Title notwithstanding, this latest from the National Book Award–winning author is no guidebook to getting woke.

In fact, the word “woke” appears nowhere within its pages. Rather, it is a combination memoir and extension of Atlantic columnist Kendi’s towering Stamped From the Beginning (2016) that leads readers through a taxonomy of racist thought to anti-racist action. Never wavering from the thesis introduced in his previous book, that “racism is a powerful collection of racist policies that lead to racial inequity and are substantiated by racist ideas,” the author posits a seemingly simple binary: “Antiracism is a powerful collection of antiracist policies that lead to racial equity and are substantiated by antiracist ideas.” The author, founding director of American University’s Antiracist Research and Policy Center, chronicles how he grew from a childhood steeped in black liberation Christianity to his doctoral studies, identifying and dispelling the layers of racist thought under which he had operated. “Internalized racism,” he writes, “is the real Black on Black Crime.” Kendi methodically examines racism through numerous lenses: power, biology, ethnicity, body, culture, and so forth, all the way to the intersectional constructs of gender racism and queer racism (the only section of the book that feels rushed). Each chapter examines one facet of racism, the authorial camera alternately zooming in on an episode from Kendi’s life that exemplifies it—e.g., as a teen, he wore light-colored contact lenses, wanting “to be Black but…not…to look Black”—and then panning to the history that informs it (the antebellum hierarchy that valued light skin over dark). The author then reframes those received ideas with inexorable logic: “Either racist policy or Black inferiority explains why White people are wealthier, healthier, and more powerful than Black people today.” If Kendi is justifiably hard on America, he’s just as hard on himself. When he began college, “anti-Black racist ideas covered my freshman eyes like my orange contacts.” This unsparing honesty helps readers, both white and people of color, navigate this difficult intellectual territory.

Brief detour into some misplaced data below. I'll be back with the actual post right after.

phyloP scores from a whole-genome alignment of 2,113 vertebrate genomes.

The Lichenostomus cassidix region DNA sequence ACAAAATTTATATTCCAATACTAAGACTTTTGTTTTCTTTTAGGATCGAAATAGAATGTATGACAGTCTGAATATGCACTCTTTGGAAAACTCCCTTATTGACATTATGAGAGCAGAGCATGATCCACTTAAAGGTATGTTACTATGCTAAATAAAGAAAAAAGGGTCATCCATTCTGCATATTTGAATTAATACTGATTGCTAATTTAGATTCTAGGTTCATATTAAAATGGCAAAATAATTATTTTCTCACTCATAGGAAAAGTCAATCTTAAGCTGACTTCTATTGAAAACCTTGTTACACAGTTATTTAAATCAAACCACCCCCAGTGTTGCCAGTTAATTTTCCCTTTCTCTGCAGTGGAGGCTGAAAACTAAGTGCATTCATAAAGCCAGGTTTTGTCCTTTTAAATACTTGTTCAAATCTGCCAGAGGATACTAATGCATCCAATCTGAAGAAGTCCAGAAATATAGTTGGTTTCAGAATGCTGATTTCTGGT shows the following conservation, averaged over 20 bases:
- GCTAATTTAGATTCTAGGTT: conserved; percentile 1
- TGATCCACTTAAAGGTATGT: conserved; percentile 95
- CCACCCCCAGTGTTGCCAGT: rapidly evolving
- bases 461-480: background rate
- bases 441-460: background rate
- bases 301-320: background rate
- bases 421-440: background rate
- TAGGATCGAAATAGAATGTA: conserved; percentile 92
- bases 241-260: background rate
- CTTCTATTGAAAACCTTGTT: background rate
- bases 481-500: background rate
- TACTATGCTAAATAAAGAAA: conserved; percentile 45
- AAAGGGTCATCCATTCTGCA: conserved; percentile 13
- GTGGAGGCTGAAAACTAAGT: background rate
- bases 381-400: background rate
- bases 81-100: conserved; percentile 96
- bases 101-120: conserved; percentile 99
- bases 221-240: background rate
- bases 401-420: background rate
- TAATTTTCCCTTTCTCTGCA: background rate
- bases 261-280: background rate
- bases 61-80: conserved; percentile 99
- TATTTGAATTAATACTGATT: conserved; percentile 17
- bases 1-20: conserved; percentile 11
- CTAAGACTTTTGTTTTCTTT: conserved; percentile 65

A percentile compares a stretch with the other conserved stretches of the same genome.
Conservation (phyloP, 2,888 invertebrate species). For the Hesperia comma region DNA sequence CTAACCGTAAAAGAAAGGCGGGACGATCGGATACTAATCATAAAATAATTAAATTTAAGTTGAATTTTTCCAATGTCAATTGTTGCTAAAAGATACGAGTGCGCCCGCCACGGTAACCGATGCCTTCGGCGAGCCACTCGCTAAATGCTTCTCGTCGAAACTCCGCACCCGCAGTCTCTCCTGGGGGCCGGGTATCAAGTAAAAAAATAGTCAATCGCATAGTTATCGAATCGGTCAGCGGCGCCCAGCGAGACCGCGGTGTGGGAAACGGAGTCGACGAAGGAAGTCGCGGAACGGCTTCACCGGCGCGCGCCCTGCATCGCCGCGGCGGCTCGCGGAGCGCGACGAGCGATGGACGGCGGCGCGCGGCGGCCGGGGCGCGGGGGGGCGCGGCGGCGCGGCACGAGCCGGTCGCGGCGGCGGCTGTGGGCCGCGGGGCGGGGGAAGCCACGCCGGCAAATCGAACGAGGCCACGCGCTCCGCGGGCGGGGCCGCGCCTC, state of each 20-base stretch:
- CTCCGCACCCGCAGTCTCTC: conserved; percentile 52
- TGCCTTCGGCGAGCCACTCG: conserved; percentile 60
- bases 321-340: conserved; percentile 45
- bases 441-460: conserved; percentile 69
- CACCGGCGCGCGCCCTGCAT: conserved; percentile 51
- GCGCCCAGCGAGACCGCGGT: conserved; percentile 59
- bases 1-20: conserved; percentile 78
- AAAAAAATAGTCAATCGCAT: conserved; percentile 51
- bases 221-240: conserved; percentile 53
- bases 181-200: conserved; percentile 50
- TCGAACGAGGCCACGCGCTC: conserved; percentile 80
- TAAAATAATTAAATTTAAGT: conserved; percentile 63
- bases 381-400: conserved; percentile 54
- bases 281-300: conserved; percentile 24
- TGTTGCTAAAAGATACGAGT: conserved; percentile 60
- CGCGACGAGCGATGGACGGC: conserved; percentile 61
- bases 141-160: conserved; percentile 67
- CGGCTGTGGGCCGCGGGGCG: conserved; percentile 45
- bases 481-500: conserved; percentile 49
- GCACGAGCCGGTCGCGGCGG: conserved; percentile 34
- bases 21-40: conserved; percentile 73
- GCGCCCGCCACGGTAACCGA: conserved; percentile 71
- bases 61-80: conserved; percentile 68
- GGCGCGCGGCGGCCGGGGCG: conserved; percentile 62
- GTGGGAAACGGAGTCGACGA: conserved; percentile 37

Not an easy read but an essential one.

Pub Date: Aug. 13, 2019

ISBN: 978-0-525-50928-8

Page Count: 320

Publisher: One World/Random House

Review Posted Online: April 28, 2019

Kirkus Reviews Issue: May 15, 2019